Liam’s mother Aadya is an Indian citizen, and I’m American. Aadya’s late father Satish, for whom Liam received his middle name, grew up in what is now Pakistan. Satish’s father fell in love with an Englishwoman while studying law in the UK, and when the woman’s family found out she was dating an Indian man, they apparently disowned her. The couple then moved to Lahore, where they had Satish. When the bloodshed of Partition erupted, Satish was only seven, and the young, interracial family fled to safety. They hid in the home of a generous, politically impartial Muslim family on the road to India’s Punjab, where they ultimately settled. Years later, Satish met his wife Anjula in Jaipur while acting in a stage-play together, and fathered two daughters. The youngest of whom, Aadya, eventually became my wife.
Aadya looks Indian enough in a sari, but because of that light English skin she inherited, offset by her somewhat severe North Indian eyebrows, she could just as easily pass for Persian or North African. When we lived in America, she used to take on Middle-eastern roles in stage-plays and television shows. In fact, I don’t ever remember her playing her own kind.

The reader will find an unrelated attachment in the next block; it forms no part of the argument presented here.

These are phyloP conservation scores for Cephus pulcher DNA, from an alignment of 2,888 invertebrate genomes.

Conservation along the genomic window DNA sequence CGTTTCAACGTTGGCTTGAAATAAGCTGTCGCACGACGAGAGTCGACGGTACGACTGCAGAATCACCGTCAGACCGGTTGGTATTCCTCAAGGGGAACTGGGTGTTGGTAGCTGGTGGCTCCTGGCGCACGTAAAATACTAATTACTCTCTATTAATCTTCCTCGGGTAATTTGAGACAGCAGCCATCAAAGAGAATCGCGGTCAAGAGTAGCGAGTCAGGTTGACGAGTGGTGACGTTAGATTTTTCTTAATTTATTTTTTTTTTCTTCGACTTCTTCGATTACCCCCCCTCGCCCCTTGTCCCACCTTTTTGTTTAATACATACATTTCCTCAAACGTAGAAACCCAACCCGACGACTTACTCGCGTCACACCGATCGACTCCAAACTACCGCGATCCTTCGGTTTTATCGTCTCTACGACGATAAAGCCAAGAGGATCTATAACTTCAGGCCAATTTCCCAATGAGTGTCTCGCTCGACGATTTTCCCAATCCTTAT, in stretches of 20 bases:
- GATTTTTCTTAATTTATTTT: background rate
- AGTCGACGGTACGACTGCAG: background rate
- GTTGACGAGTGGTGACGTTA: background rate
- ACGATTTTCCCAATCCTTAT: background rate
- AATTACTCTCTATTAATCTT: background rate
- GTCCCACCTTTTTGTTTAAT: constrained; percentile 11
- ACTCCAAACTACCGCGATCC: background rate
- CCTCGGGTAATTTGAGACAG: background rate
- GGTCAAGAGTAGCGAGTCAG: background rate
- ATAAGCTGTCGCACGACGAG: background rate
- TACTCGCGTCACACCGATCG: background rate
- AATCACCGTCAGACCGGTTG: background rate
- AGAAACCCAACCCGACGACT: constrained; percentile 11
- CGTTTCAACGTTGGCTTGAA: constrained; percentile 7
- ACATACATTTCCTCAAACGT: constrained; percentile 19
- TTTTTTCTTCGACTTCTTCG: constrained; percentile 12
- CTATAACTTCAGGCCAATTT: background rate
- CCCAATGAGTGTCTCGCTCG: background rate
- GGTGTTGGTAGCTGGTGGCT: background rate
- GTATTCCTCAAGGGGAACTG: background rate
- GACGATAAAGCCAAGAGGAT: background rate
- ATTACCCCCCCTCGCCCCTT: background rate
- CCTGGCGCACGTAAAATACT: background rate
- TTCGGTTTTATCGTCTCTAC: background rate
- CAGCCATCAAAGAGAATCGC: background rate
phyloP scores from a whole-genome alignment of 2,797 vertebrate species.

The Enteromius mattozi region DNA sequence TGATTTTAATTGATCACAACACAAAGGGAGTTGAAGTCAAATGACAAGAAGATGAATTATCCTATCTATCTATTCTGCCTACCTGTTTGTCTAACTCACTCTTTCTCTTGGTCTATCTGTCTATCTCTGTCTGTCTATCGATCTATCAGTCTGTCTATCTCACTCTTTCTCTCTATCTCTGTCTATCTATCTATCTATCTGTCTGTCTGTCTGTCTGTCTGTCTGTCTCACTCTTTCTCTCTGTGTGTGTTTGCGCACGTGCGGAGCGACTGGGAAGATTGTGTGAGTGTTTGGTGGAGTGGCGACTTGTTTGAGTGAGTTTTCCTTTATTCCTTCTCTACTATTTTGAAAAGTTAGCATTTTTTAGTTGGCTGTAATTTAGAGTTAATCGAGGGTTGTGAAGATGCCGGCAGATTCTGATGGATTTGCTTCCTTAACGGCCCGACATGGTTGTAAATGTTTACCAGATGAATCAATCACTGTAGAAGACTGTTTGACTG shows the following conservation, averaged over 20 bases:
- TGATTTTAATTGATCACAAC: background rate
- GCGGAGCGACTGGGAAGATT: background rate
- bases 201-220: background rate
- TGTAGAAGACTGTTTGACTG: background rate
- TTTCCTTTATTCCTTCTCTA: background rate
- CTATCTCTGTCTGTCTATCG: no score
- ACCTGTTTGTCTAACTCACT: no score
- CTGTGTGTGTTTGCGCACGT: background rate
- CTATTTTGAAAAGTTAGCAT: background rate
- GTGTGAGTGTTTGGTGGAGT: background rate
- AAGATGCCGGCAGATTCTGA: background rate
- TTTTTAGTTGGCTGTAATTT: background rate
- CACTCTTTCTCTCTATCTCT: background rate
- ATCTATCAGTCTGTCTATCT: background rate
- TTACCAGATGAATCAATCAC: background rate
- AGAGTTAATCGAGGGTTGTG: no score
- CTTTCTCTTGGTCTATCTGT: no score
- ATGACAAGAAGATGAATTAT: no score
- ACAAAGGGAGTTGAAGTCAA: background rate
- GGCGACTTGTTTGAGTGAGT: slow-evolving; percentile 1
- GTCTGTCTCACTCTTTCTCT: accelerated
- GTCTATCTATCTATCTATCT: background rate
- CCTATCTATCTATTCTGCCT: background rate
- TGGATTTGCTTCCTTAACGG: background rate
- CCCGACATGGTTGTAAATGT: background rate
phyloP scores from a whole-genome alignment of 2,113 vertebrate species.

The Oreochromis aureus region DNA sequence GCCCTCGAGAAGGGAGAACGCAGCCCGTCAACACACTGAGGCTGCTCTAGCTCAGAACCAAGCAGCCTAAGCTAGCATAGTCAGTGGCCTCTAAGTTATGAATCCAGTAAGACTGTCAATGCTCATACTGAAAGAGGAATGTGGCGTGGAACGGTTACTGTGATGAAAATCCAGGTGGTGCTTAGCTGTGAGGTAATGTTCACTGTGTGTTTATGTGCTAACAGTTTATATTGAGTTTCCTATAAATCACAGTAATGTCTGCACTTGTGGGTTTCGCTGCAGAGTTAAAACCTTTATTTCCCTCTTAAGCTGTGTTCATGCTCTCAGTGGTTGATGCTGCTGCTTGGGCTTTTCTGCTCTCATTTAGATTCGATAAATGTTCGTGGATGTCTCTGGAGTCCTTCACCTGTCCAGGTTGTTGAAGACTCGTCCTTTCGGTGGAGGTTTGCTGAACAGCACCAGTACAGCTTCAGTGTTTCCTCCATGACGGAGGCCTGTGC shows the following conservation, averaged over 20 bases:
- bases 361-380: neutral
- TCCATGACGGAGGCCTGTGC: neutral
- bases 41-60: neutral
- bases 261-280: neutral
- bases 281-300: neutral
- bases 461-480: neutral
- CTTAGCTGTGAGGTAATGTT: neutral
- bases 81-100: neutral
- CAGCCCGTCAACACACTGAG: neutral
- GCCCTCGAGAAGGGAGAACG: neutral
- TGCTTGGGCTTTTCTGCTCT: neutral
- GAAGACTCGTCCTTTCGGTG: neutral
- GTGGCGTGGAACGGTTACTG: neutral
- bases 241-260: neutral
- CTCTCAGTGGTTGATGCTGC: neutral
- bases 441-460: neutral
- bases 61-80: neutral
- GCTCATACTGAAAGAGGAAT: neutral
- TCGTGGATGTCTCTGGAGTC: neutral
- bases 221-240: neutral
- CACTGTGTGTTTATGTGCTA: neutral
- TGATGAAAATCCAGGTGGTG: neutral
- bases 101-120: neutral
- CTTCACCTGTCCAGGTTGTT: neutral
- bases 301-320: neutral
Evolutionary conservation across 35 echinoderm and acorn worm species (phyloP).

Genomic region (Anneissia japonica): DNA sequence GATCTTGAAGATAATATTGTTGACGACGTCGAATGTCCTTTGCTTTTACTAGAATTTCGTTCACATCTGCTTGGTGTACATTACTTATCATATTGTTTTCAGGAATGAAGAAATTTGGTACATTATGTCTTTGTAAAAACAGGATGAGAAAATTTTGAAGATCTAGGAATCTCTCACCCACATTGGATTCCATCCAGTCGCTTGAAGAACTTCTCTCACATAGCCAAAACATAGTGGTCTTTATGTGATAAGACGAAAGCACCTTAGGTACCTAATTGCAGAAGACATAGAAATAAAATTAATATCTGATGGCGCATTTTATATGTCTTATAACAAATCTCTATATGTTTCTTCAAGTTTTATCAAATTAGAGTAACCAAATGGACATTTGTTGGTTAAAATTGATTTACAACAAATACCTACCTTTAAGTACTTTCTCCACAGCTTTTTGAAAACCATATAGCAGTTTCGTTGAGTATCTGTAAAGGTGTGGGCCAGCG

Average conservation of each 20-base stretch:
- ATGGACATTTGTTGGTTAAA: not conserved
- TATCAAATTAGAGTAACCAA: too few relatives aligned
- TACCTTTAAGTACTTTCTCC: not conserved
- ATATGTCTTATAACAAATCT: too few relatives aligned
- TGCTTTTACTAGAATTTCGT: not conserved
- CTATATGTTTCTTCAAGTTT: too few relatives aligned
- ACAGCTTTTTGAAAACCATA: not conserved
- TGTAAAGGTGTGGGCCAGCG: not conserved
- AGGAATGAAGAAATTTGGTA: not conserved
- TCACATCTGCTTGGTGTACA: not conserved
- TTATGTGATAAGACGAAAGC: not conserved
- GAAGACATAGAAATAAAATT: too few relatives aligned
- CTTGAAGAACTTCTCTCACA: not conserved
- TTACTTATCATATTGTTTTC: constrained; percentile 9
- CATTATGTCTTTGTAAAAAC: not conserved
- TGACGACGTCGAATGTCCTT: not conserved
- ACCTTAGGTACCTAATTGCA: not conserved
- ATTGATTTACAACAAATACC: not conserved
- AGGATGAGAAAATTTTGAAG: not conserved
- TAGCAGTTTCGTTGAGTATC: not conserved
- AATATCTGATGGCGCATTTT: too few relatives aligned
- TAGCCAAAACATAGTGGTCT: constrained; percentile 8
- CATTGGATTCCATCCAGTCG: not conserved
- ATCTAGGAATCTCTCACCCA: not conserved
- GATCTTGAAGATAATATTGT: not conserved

The first time I met her, she was an actor in the graduate acting program at University of Iowa, and I was in a writer’s workshop, studying playwriting. The first words out of my mouth were, “Excuse me, are you Arab?”—to which she replied with an empty stare. Eight of every ten people you’d see on the streets of Iowa City had blonde hair, and I guess I was happy to find someone who looked a little familiar.
My own mother, Magda Antoun (now Hayden) grew up in Heliopolis, a suburb of Cairo, Egypt. Part of an underreported Catholic minority, she was the firstborn of three siblings—a fourth child died in an accident as a toddler. My mom was 18 when her father and mother fled Egypt in 1968. A confluence of mayhem and violence had descended on the Antoun family in the year preceding their exodus. The Six Day War with Israel had left a trail of bloodshed across the region. Also, a radicalised Islamist revolution was brewing, and the homes of many Coptics and other Christians became targets of bombings. So, the Antoun family fled to Europe, but finally wound up in the New York neighbourhood of Woodside, Queens.